For through him we both have access in one Spirit to the Father. So then you are no longer strangers and aliens, but you are fellow citizens with the saints and members of the household of God, built on the foundation of the apostles and prophets, Christ Jesus himself being the cornerstone, in whom the whole structure, being joined together, grows into a holy temple in the Lord” (Eph. 2:11-16, 18-21).
This brings us to my next point, and one that is more relevant today than I can express considering our global, national, and political climate. The Church is the answer to a world obsessed with attempting to accomplish egalitarianism all on its own.
The Church is a multi-ethnic and multi-racial organism that destroys any disparaging wall humanity can build up. The walls of class (rich and poor), gender, position (“proletariat” and “bourgeoisie”), race (Jew and Gentile), and even religious tradition (circumcised and uncircumcised) are all destroyed in-Christ.
What does this mean?
It means that the rich no longer place their hope in their riches and lord their wealth over the poor but, rather, are generously and joyfully giving to God what is His and giving to those within the body who are in need (1 Jn. 3:16-18).
It means the poor are not jealous or bitter toward the rich because of their ease of life but are content with what they have been given understanding that everything they have, and the rich have, is from God. Therefore, they remove their eyes from what is temporal and recognize the eternal God as their Provider, their portion, and their delight.
It means that husbands no longer lord-over and/or are harsh with their wives by treating them as mere objects to be used and abused but, rather, love them like Christ loved and cherished the Church and gave Himself up for her.
It means that wives will no longer pursue and resent the authority of their husbands, but will willingly submit to and respect their husband as being head of the home as Christ is head of the Church.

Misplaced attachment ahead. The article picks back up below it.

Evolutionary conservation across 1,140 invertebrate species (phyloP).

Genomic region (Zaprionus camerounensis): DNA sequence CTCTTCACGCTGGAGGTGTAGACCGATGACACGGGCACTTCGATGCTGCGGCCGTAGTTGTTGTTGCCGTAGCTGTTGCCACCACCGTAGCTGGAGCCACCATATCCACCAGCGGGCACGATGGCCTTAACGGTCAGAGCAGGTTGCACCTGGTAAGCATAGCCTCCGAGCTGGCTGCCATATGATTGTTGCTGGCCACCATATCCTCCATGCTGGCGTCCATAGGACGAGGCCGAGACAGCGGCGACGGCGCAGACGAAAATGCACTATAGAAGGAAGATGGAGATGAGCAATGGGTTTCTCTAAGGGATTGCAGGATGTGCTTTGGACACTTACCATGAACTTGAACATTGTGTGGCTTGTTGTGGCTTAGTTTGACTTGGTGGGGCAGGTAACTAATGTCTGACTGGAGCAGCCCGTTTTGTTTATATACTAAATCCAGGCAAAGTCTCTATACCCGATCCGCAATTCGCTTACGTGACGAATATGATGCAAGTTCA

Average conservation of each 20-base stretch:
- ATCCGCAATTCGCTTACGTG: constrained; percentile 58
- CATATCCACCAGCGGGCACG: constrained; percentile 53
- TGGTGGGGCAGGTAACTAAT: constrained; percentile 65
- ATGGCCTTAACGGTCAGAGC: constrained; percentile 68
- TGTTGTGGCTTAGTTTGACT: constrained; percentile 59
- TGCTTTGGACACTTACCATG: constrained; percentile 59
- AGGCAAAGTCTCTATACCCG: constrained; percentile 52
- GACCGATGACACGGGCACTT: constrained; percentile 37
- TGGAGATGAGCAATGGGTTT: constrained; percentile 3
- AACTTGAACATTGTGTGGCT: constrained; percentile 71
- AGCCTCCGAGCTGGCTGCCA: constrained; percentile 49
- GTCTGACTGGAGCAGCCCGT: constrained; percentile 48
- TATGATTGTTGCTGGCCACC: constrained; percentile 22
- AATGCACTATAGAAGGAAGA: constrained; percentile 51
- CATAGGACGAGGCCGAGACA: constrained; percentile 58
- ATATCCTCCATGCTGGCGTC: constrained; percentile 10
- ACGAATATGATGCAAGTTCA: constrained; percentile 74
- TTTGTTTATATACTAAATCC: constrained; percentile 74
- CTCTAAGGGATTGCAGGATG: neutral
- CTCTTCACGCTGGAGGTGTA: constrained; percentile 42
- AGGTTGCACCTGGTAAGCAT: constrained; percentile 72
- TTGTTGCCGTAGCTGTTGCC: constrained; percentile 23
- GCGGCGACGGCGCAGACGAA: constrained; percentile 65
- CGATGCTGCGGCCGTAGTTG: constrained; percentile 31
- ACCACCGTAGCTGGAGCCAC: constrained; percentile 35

It means that the differences of race, religious tradition, socioeconomic position, and/or political worldviews will no longer cause division, but the love of God found in-Christ will unite us, because in Christ and Christ alone do we truly identify. It is having the understanding that Christ has ransomed people from “every tribe and language and people and nation” and that He has made them one kingdom unto our God (Rev. 5:9).
This is not an idea written flippantly by the Apostle Paul. Whenever reading Scripture we need to understand the context of when and where it was written in order to get the full understanding of what is being said. In today’s world of tolerance and pluralism what the Apostle Paul wrote seems almost meaningless. However, in the 1st century AD what he wrote could have incited riots.
Jews and Gentiles did not mix. Jews wouldn’t even enter a Gentile’s house. As one of my church’s pastors stated this past weekend – Jews and Gentiles hated one another after generations of animosity manifested in war, slavery, and death. Even more so, the Jews were under the rule of a facsimile government that represented a Greek king who sacrificed a pig on the altar of the rebuilt Temple. To say, in the least, Jews hated Gentiles and Gentiles despised Jews. Furthermore, think of the cultural treatment of women, slaves, and the people different tribes and nations (especially by Jews). Paul writing, by the inspiration the Holy Spirit, unveiled the manifold wisdom of God – that in-Christ, and manifested His body – the Church, we are all ONE.